In the months since the end of the 2015 NFL season, fans of the Minnesota Vikings and the other three teams in the NFC North have been marking down the days until they can reshape the landscape of the division.
Retirements? Check. Re-signings? Check. Free agency? Check. The draft? Check.
One area that has been largely ignored is the differences on the coaching staffs. Those who move the human chess pieces across the board in many ways are just as important as the players who execute the plays they call.
For the coaching staffs in the NFC North, there has been a lot more stability this offseason than there is in the other seven divisions. No head coaches were fired in the NFC North. No coaching staffs underwent an overhaul. But there were subtle changes made to each coaching staff within the division.
The Vikings made very few changes to their coaching staff, but the coaches they added bring along a wealth of experience with them. To coach the offensive line, the Vikings brought in 16-year coaching veteran Tony Sparano. Sparano is likely best remembered as the former head coach of the Miami Dolphins, but he also has experience coaching with the Browns, Redskins, Jaguars, Cowboys, Jets, Raiders and 49ers. This isn’t his first rodeo.
The same can be said for new tight ends coach Pat Shurmur. He also began his pro coaching career in 1999 and spent two years as the head coach of the Browns, along with stints in Philadelphia and St. Louis. Between Shurmur and Sparano, the Vikings have added a wealth of coaching experience to the team without a shakeup of the remainder of the staff.
Like the Vikings, Green Bay made a pair of outside coaching hires – both on the offensive side of the ball. Of the three new coaches in new positions, all of them are at offensive skill positions – the hiring of former Rams running backs coach Ben Sirmans and tight ends coach Brian Angelichio, formerly from Cleveland. Coming off a year when the Packers had their share of offensive struggles following the loss of wide receiver Jordy Nelson, change came quickly to the supporting staff, which also includes the internal promotion of wide receivers coach Luke Getsy.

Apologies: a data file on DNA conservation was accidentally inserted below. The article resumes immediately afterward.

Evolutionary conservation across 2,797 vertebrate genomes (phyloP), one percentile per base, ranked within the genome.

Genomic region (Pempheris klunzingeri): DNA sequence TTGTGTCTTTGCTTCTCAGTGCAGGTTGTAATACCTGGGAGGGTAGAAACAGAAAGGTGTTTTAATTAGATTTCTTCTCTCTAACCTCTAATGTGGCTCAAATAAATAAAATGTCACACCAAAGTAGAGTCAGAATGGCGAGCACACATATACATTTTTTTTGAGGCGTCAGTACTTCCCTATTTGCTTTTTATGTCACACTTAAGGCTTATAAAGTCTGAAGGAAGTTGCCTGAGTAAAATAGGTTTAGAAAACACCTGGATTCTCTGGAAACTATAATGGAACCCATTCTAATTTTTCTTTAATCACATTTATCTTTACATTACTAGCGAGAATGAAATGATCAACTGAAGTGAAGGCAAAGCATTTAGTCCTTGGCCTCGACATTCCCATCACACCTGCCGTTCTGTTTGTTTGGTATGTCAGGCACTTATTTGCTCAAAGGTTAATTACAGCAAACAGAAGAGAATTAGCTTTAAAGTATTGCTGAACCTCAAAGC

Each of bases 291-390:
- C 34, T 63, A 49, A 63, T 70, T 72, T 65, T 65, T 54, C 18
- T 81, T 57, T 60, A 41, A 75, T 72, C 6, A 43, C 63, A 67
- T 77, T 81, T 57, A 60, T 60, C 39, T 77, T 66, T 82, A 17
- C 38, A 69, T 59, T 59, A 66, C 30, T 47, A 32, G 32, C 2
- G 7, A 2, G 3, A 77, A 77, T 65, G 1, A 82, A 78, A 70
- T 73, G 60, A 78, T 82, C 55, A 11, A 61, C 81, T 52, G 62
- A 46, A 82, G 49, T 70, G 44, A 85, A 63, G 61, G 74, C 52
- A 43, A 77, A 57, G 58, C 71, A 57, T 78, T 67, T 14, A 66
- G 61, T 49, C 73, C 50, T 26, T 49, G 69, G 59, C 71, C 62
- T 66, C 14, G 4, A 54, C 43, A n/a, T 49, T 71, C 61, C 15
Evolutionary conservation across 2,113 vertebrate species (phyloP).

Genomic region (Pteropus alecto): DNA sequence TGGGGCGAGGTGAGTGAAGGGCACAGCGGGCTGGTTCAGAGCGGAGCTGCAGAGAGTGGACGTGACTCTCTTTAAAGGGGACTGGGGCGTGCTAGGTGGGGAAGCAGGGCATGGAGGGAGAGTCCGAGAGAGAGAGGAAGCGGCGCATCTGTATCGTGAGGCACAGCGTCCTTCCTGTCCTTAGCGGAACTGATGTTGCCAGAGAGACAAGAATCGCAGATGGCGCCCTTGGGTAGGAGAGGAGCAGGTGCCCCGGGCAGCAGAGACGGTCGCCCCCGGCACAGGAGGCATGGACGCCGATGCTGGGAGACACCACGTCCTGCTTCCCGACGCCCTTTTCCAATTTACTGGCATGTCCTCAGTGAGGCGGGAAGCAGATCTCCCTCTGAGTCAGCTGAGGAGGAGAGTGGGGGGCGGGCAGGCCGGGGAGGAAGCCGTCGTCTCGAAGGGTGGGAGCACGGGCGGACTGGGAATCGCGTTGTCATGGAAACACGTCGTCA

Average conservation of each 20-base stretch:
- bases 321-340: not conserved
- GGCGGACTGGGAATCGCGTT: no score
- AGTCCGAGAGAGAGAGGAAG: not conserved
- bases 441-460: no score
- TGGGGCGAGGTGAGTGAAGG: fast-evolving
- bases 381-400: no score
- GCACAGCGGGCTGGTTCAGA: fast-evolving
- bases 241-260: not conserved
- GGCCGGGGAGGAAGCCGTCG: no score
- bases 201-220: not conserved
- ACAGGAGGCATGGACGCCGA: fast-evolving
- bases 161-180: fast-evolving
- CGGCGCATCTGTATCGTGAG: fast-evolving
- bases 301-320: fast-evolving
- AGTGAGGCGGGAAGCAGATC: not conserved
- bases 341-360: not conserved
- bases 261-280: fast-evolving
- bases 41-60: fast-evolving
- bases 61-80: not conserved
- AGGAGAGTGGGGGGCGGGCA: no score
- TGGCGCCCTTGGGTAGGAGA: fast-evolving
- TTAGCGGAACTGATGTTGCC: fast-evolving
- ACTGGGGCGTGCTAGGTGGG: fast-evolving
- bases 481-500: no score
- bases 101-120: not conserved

In Chicago, the Bears lost offensive coordinator Adam Gase to the Miami head coaching job, which led to the promotion of quarterbacks coach Dowell Loggains to the position of offensive coordinator. To fill the coaching void, Chicago hired former Tennessee and Washington assistant Dave Ragone to coach the quarterbacks and dipped into the college ranks to land Curtis Johnson, who spent the last four years as the head coach at Tulane.
Detroit, too, made coaching changes just to the offensive side of the ball as Jim Caldwell was able to avoid being fired, but needed to overhaul the offensive staff. Former Broncos assistant quarterbacks coach Brian Callahan was brought in to work with Matthew Stafford and the other QBs. Caldwell reunited with new running backs coach David Walker, who held the same position with the Colts when Caldwell was the head man. Like the Bears, the Lions also reached into the college coaching pool. The new tight ends coach is Ted Golden, who spent the last five years as the head coach at the University of Miami.
At a time 25 percent of the league is getting to know new head coaches, that wasn’t the case in the NFC North. McCarthy is entering his 10th season as the head coach of the Packers, Zimmer and Caldwell are both entering their third season in Minnesota and Detroit, respectively, and John Fox is in his second season with the Bears.
Whether the shuffling of coaching spots for all four teams will greatly impact the product on the field will only be known over time, but it would seem clear that all four teams have made a concerted effort to tweak their offenses heading into the 2016 season and are hoping that putting a new set of eyes on their product will have positive results.